There is a direct correlation between my move to Los Angeles and my obsession with podcasts. Why? Traffic.
In January of 2017, I quadrupled my weekly podcast listening by founding EarBuds Podcast Collective, a listening movement that sends out a weekly theme and 5 podcast episodes on that theme, each week curated by a different person. I started this listening movement as a way of finding more content to listen to – yes, because of traffic, but also because of a desire to expand my interests and to get out of the “news I listen to reinforces itself” bubble.
While podcast listening is traditionally thought of as a solitary experience (to enjoy while going for a walk, driving, grocery shopping, cleaning…), I’ve been thinking for a while now about how we can change this paradigm. How can podcast listening become like TV watching? You get home from a day at work or school, sit down on the couch, and flip on the TV with housemates. Will we come to a time when we get home from our daily activities and turn on the latest installment of This American Life to enjoy with our friends and family? I sure hope so, but I’ve gotten some pushback from friends who are less podcast-obsessed than me and think it would be awkward to sit in a room with nothing to stare at.
In 2015, This American Life released Serial, a serialized podcast that detailed the story of Adnan Syed. Syed was convicted of murder in 1999 of his then girlfriend, Hae Min Lee. Recent evidence and interest in the case suggested that the outcome might not have been as black and white as initially thought. This podcast really took off and millions of people throughout the world were hooked, waiting, week by week, for what the next episode would bring. This instance is often sighted as the first time that podcast content made it to water cooler chatter. Then, this American Life did it again in March of 2017 with the release of S-Town, another serialized account of a death, this time of a horologist, John B. McLemore from Bibb County, Alabama. I, along with many of my friends, was hooked on both serialized podcasts. Are we on a path towards more of these community-fostering audio experiences?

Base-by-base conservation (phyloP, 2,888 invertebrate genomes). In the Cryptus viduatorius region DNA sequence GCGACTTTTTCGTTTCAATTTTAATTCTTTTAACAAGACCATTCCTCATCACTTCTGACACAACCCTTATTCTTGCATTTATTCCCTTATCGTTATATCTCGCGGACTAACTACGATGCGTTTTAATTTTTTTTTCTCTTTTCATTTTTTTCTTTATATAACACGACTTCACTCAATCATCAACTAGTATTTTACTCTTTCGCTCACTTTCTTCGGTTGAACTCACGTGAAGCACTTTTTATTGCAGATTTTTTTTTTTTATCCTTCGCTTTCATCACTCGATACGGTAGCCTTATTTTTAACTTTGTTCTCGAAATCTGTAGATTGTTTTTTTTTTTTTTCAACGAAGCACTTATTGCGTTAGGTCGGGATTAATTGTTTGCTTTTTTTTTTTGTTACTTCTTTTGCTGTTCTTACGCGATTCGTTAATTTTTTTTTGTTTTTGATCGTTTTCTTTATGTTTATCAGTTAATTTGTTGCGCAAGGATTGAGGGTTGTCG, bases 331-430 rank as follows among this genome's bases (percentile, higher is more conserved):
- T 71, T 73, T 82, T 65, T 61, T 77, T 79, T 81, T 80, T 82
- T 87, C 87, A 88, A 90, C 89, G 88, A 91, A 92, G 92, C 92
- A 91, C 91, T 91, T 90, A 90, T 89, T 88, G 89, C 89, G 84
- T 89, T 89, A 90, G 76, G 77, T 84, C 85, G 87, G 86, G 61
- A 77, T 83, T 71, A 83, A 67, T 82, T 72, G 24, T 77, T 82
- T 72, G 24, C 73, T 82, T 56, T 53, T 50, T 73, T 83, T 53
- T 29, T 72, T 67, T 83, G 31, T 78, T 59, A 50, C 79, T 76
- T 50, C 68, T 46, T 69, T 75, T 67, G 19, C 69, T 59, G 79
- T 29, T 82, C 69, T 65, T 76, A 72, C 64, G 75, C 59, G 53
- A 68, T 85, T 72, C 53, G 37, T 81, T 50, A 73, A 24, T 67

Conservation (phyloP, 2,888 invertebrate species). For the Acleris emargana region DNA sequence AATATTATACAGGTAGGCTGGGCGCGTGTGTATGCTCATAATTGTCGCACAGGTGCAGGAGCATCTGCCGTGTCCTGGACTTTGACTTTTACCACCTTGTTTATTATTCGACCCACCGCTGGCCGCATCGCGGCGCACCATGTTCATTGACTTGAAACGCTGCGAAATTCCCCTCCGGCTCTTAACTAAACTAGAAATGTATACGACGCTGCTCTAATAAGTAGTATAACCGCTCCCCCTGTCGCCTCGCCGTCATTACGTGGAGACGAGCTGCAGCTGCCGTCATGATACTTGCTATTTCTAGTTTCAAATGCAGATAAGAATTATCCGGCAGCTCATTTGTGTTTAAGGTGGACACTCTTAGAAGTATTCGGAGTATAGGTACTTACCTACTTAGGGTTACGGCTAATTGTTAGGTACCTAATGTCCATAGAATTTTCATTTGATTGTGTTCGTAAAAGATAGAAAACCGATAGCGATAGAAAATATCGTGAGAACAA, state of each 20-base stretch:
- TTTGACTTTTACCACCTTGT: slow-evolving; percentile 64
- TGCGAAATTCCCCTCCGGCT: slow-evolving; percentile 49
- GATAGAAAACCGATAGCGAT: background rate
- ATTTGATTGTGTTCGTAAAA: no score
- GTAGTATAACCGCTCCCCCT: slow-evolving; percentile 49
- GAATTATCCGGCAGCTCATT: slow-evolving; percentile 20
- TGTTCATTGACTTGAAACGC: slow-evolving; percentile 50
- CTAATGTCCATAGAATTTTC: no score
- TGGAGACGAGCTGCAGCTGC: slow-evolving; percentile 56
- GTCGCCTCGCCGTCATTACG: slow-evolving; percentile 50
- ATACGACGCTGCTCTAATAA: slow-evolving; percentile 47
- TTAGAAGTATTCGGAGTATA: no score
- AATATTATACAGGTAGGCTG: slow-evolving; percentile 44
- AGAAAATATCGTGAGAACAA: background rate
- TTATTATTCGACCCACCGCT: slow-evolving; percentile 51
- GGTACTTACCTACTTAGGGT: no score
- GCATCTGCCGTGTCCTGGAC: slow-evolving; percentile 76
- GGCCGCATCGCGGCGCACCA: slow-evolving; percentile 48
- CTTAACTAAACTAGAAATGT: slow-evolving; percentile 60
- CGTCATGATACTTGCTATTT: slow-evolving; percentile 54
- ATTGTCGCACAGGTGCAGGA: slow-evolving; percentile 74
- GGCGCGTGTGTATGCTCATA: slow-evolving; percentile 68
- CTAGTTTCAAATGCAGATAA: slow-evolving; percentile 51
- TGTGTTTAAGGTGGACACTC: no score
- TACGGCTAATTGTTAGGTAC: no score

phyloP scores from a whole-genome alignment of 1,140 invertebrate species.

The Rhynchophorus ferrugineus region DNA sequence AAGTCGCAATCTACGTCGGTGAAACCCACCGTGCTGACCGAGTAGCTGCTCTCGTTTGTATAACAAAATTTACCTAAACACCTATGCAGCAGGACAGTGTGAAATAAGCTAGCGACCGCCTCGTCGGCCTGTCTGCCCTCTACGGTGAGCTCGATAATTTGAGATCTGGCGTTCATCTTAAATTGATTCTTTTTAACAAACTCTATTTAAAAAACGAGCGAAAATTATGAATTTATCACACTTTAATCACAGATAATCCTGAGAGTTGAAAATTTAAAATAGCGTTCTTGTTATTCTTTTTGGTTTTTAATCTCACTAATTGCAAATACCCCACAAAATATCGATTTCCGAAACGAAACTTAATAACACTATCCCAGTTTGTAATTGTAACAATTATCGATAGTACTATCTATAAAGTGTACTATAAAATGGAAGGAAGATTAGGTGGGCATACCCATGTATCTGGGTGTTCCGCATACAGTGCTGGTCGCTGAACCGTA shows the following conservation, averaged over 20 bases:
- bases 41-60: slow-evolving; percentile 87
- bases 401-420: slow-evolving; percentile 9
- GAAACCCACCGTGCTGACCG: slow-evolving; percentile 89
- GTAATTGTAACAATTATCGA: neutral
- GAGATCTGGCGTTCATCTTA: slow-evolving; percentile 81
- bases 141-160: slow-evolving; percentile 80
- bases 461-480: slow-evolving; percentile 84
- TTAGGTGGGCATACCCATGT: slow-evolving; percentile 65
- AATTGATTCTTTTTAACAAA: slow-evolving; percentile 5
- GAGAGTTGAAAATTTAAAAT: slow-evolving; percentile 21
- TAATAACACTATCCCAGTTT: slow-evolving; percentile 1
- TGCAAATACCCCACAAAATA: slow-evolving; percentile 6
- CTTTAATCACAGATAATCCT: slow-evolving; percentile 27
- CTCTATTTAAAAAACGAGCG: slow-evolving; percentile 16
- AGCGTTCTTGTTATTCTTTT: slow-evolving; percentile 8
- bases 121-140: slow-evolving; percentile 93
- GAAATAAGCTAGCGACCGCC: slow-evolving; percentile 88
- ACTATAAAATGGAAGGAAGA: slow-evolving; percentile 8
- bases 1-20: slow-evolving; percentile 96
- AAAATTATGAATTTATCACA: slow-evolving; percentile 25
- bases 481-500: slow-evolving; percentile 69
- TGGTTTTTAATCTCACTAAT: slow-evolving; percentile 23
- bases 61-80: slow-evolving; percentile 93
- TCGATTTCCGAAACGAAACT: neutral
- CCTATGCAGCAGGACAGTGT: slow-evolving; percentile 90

You may be wondering, why am I so into the idea that podcast/audio enjoyment should no longer be a solitary experience? There’s so much content being produced right now for our ear-enjoyment. And by so much, I really mean a great deal of programming. According to Convince & Convert, 112 million Americans have listened to a podcast. That’s a pretty large number of Americans, which means that this medium of entertainment has the power to reach and influence. We can leverage these numbers to create engaged, active, and conscientious communities. We can especially see these numbers as an opportunity for bubble-breaking. Let’s challenge ourselves to get out of our own social bubbles by listening to content outside of our natural proclivities.
Luckily, there has been a move towards a more communal aspect of audio content enjoyment. Here are several ways you can get involved with podcast communities, both in-person and online:
- Podcast Brunch Club – It’s a book club, but for podcasts and there are chapters in cities all over the world.
- place as both large ComicCon-like gatherings and as more indie festivals.
- New York Time Podcast Club is a growing group on Facebook that also occasionally hosts live meet-ups.
- EarBuds Podcast Collective is a listening movement that produces listening lists and live storytelling shows, including online discussion forum for listeners.
- Attend live podcast recordings/tapings – check with your favorite podcasts if they’re touring anytime soon.
And last but not least…
- Host a podcast listening salon – email me to brainstorm and let’s shift this listening paradigm!